Econintersect: Global Markets took off on the back of comments from European Central Bank President Mario Draghi. The Euro has been under additional stress recently due to sovereign debt issues from Spain, Greece and Italy.
Within our mandate, the ECB is ready to do whatever it takes to preserve the euro. And believe me, it will be enough.
To the extent that the size of the sovereign premia (borrowing costs) hamper the functioning of the monetary policy transmission channels, they come within our mandate.
The question remains how much Draghi is prepared (or really is able) to do. There are significant divergences of opinion as you go through the following headlines:
Opening Market Commentary For 07-26-2012 Just like old times premarket euphoria was boosted up pushing the DOW up 115 points and the SP500 16 points at one point. The cause was that Spanish borrowing costs are back below 7% and the Hopium blubbering of European Central Bank President Mario Draghi of good things to come…
Europe’s deepening economic crisis is cutting into corporate earnings, with the continent’s woes threatening to exert a drag on multinational corporations around the world into next year.
Jobless rate in France inched up by 0.8 percent in June compared with the previous month, reaching a record high since August 1999, official figures showed on Wednesday.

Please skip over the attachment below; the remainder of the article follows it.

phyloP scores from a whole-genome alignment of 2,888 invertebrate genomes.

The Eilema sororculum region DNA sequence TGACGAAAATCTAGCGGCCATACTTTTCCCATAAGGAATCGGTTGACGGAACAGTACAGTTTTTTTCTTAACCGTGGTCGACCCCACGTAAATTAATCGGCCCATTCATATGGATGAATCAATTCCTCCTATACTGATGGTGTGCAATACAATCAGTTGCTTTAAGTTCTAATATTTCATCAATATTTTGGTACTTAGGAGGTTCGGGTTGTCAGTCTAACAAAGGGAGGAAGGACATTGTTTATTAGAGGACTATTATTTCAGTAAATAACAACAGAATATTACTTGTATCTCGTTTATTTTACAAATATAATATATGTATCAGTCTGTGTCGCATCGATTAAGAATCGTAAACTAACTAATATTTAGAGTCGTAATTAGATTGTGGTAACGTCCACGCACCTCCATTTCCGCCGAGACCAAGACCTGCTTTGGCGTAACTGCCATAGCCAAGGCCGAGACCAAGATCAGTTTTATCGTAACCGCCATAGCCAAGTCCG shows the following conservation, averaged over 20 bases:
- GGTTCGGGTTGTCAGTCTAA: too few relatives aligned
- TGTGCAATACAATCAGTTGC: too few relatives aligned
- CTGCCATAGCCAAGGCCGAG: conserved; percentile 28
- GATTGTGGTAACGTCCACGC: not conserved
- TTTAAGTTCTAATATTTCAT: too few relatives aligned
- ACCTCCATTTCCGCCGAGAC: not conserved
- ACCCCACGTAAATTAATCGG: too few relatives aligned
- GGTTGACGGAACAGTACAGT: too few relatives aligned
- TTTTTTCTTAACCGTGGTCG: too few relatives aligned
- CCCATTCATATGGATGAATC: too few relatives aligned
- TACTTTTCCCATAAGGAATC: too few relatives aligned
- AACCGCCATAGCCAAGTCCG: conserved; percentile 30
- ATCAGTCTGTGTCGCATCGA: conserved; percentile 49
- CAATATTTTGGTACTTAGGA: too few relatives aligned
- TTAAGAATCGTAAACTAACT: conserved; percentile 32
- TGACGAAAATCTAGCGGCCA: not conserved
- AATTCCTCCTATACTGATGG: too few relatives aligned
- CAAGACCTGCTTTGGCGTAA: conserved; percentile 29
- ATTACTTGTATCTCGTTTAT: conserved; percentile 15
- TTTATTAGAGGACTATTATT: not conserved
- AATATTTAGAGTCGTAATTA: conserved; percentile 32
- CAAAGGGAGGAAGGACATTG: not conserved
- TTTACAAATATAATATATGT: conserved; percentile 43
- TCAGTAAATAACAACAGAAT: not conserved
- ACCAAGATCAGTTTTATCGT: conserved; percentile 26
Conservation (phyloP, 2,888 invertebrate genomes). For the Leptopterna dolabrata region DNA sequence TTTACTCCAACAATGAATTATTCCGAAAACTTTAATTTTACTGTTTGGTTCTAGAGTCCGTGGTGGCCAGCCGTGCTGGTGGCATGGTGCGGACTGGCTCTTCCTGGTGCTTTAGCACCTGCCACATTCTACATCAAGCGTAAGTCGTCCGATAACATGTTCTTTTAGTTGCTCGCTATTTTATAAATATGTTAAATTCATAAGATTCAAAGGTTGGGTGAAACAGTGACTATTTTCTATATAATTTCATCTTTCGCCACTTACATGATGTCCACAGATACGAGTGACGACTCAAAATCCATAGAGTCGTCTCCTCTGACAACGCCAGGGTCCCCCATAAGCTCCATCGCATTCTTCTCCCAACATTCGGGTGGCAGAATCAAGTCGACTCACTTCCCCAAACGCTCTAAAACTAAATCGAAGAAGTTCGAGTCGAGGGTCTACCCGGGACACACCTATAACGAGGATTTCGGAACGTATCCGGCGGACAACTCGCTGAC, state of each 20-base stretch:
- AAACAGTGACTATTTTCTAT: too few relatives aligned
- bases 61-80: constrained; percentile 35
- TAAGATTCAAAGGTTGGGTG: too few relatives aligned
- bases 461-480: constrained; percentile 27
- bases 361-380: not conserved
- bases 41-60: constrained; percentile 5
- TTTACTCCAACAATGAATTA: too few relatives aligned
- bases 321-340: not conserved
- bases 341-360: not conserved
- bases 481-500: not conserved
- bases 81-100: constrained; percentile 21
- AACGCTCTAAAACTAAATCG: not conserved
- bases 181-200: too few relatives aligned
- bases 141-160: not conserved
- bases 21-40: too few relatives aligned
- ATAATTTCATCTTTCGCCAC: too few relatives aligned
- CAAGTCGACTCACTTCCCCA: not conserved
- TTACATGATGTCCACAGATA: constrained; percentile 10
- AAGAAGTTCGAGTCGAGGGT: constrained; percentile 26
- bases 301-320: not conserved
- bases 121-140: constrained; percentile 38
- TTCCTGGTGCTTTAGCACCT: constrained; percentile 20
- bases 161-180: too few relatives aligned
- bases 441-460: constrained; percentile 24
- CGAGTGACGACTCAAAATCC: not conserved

Consumer confidence in Germany is holding up despite growing concerns that Europe’s top economy will be hit by the debt crisis, according to a poll.
The UK service sector grew at the fastest rate for a year in May, but the growth spurt is expected to prove short-lived as recent GDP data show the sector contracting over the second quarter as a whole.
Greece could be heading towards a default on its public debt, under pressure from fed up EU-IMF creditors and caught in a race against time to remain in the eurozone.
The troubling reports put pressure on countries in the euro zone that could be asked to give more financial assistance to their neighbors.
MADRID/BRUSSELS (Reuters) – Spain paid the second highest yield on short-term debt since the birth of the euro at an auction on Tuesday, and EU officials said Greece had little hope of meeting the terms of its bailout, casting fresh doubt on its future in the euro zone.
The UK is sinking further into its double-dip recession at an alarming rate, if the data from the Office for National Statistics are to be believed, with output nose-diving at the fastest rate since the height of the financial crisis in the first quarter of 2009.
U.S. prime money-market funds cut lending to euro-zone banks to a record low in June as concerns about Europe’s debt crisis ramped up, according to a Fitch Ratings report.
Steven Hansen John Lounsbury